When a recent New York Times article refers to the “contentious tone” of a contractual dispute between city officials and executives from communications service provider Verizon, it can reasonably be assumed that more than a modicum of existing acrimony is already on display.
And, indeed, back-and-forth vitriol between the two parties is manifest and growing, with its most recent escalation being evidenced by this: a lawsuit filed in state court in Manhattan last week by the city that paints Verizon in a flatly adverse way.
The telecommunications giant stands accused of material contract breach, with invectives aimed at its alleged wrongful behavior denoting a failed pledge to New Yorkers and the necessity now of “holding [it’s] feet to the fire.”
Unsurprisingly, Verizon is not suffering the diatribes — and attendant claim for damages — passively or silently, countering that the city is pursuing “a frivolous lawsuit” and collectively undermining the best interests of metro consumers in the process.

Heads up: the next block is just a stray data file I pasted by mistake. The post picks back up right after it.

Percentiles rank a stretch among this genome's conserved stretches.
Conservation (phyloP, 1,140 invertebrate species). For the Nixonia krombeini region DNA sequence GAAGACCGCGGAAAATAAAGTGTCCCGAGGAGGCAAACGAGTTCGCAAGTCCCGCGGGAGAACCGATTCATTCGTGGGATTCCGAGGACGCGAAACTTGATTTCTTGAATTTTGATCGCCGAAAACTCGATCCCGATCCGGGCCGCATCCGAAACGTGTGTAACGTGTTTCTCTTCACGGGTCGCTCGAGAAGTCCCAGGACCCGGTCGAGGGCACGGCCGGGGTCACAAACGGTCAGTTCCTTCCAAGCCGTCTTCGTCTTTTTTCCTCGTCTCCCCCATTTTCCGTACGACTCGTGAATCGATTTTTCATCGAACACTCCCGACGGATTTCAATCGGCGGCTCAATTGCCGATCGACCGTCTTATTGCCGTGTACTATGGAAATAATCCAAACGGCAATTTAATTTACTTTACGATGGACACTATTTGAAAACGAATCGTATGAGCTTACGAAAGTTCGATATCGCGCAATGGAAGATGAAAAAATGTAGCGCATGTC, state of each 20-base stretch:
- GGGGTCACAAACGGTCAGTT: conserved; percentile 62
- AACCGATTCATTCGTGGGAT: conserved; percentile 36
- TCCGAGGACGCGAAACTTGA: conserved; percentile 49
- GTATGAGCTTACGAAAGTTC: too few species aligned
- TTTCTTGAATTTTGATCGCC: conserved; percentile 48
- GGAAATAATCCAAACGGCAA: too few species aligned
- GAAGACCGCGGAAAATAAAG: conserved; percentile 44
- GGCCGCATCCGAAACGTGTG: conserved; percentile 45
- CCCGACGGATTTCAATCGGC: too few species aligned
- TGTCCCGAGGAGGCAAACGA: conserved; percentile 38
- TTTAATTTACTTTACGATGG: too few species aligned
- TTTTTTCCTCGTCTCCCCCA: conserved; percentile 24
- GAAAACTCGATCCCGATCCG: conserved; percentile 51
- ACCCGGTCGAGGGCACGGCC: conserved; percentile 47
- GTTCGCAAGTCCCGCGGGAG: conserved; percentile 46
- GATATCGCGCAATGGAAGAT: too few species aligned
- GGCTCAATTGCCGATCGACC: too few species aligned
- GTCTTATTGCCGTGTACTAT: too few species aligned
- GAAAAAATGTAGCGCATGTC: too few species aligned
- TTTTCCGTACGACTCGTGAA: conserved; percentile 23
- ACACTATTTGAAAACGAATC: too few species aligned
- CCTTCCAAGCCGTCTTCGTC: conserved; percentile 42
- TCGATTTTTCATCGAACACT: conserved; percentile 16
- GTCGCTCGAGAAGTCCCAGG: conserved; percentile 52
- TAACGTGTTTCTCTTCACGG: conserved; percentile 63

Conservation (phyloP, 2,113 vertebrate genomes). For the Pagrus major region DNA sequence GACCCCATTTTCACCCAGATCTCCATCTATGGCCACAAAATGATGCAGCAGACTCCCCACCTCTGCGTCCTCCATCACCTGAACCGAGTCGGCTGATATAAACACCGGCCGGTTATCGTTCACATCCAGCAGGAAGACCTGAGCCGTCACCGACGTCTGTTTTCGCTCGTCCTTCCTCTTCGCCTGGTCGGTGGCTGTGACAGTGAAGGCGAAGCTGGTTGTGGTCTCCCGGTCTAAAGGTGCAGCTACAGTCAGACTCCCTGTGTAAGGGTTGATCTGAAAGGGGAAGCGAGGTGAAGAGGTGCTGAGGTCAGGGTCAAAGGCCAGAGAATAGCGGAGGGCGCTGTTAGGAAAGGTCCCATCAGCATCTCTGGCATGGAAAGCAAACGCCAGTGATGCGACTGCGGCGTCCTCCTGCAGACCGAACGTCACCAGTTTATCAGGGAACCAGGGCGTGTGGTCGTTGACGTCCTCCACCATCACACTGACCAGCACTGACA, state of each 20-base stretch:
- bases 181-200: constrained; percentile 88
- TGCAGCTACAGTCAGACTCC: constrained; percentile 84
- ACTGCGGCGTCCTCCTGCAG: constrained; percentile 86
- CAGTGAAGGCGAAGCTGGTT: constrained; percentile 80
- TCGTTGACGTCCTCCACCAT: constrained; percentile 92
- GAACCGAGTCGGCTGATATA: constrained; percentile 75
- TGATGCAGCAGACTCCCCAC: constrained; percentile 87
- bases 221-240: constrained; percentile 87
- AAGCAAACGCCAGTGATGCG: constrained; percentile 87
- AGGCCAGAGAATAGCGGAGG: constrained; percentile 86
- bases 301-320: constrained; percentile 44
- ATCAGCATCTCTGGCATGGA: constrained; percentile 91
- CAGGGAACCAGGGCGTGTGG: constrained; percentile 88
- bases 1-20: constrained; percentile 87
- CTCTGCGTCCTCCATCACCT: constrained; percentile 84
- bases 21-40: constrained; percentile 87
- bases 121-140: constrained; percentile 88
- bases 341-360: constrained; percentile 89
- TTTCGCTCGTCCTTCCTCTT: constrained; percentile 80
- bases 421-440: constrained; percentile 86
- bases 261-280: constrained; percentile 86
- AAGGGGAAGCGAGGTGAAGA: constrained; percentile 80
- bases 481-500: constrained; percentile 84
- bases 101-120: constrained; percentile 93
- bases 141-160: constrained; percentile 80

Unsurprisingly, it’s all a bit complicated.
In a nutshell, though, the disagreement can be distilled down to this: Regarding the contract executed in 2008 providing that Verizon would build a high-speed cable system across the city, the city says that the company has failed miserably, while Verizon officials simultaneously claim that they succeeded in an admirable manner.
The city argues that the needs of many thousands of consumers remain unmet. Verizon says that any such deficiency owes to uncooperative city landlords who denied access to the company needed for running cable. The city claims that the service provider was contractually tasked to connect cable to every dwelling across the metro area. Verizon counters that its duty was fully satisfied by simply running — not connecting — the laid cable.
Moreover, the company contends, city officials know that and are purposefully misconstruing the contractual understanding inked with the previous mayoral administration.
We note on a relevant page of our business law website at the proven law firm of R3M Law Moser, LLP, that “misinterpretations are often at the heart of [contractual] disputes.”
We’ll have a bit more to say about that in our next post. We hope you will find it informative.